BEIJING, Dec. 13 (Xinhua) -- As the operation of China's south-to-north water diversion project enters its sixth year, it is about time to fully understand benefits it has brought for the populous yet water-stressed nation.
Since Dec. 12, 2014, the first phase of eastern and middle routes have delivered nearly 30 billion cubic meters of water to the country's north.
Directly benefitting more than 120 million people, it has served as a lifeline of water supply for over 40 large and medium-sized cities and 260 counties as these areas started to use the "southern water," said Vice Minister of Water Resources Jiang Xuguang.
In Beijing, it has transferred over 5.2 billion cubic meters of water from the Danjiangkou Reservoir in central China's Hubei Province, benefiting more than 12 million residents. In Tianjin, the water used in all 14 urban districts comes from the Hanjiang River, a major tributary of the Yangtze, he said.
Apart from the tangibles, the project has increasingly drawn public attention for its facilitation of economic growth, industrial upgrading and ecological improvement in regions along the routes.
During the construction of the eastern and middle routes, investment in the project helped lift China's GDP growth by 0.12 percentage points each year, with nearly 100,000 workers employed each day during the peak of the construction, according to Jiang.
Data also showed that the routes have boosted industrial and agricultural output for cities on the receiving end by almost 100 billion yuan (14.25 billion U.S. dollars) per year.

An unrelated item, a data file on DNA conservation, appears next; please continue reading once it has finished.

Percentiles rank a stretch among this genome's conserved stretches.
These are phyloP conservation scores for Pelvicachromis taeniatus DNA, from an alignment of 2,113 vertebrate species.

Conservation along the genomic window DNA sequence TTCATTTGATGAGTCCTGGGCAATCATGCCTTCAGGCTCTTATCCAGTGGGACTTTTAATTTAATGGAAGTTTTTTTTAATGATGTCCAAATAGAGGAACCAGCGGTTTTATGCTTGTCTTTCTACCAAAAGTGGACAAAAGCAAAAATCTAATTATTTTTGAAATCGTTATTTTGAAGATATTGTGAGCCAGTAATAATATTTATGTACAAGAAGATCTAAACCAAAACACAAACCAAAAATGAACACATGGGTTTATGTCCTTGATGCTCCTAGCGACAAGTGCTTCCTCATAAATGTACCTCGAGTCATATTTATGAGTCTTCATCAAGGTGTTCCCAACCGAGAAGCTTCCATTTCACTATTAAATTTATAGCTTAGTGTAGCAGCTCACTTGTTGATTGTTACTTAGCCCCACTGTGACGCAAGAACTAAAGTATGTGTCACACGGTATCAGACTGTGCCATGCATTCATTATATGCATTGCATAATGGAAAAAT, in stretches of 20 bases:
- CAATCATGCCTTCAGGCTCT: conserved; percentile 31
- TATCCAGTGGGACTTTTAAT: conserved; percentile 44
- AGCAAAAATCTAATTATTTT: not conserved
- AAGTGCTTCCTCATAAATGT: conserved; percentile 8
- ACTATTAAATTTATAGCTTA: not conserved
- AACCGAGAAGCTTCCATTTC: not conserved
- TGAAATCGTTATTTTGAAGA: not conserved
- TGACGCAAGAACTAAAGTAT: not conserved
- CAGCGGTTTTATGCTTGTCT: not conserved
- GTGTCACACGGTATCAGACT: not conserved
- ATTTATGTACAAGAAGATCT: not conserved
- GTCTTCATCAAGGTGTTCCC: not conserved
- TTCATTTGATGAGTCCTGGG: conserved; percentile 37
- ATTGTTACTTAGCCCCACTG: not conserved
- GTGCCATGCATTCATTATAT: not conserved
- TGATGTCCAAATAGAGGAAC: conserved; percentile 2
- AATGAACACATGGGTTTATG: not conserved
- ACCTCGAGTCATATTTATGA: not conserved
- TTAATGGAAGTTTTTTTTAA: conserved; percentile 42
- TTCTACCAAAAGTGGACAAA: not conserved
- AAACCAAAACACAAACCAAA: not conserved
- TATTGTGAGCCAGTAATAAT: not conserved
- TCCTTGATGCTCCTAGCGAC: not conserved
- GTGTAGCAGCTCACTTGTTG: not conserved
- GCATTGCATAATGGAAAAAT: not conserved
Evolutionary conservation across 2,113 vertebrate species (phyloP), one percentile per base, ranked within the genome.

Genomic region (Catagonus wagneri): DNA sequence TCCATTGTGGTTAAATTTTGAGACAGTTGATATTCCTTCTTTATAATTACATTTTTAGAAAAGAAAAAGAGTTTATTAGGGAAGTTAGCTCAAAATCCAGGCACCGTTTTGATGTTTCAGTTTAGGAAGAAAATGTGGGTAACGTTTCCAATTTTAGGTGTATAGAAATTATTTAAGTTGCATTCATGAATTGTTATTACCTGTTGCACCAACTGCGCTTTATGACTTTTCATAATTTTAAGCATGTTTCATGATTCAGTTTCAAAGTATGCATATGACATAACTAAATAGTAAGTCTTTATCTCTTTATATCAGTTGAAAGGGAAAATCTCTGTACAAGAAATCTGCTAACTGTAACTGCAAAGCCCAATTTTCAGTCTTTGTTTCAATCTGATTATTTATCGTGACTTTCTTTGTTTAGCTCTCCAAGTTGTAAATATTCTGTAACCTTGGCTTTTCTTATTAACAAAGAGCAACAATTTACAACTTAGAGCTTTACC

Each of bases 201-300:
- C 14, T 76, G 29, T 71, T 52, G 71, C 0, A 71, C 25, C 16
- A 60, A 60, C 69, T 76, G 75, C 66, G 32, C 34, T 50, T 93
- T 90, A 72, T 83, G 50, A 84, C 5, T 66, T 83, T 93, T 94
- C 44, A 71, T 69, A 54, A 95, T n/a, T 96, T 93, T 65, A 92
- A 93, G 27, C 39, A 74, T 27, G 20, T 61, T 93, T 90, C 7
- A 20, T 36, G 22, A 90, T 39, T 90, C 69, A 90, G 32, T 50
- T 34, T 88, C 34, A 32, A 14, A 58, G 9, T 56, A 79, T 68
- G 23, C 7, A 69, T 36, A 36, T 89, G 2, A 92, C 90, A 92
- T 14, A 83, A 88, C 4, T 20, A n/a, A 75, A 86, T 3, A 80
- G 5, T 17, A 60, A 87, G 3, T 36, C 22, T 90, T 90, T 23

Meanwhile, industries consuming large amounts of energy and causing high pollution and emissions were phased out or restricted in the areas on the receiving end to ensure water safety, which in turn prompted local ecological improvement, according to Jiang.
Improvement in the water environment was obvious, he said, noting that more than 30 rivers along the middle route were replenished and the city lakes and wetlands were expanded.
Most notably, the water level of underground water reserves also increased.
In Beijing, nearly 70 percent of the diverted water has been supplied for waterworks, and the remaining water has been used to replenish groundwater, as well as reservoirs, rivers and lakes.
By the end of October, the average depth of underground water in Beijing's plain areas stood at 22.78 meters, 2.88 meters higher than the average depth of underground water before Beijing started receiving water from the project in late 2014.
Considering China's economy is still powering ahead at a relatively fast rate, water demand is set to rise. Experts have warned that the country would still face an obvious gap between water supply and demand in the long run.
With its western route still in the pre-construction stage, the project will continue to act as an important strategic infrastructure to optimize water resources, boost sustainable economic and social development and improve people's lives.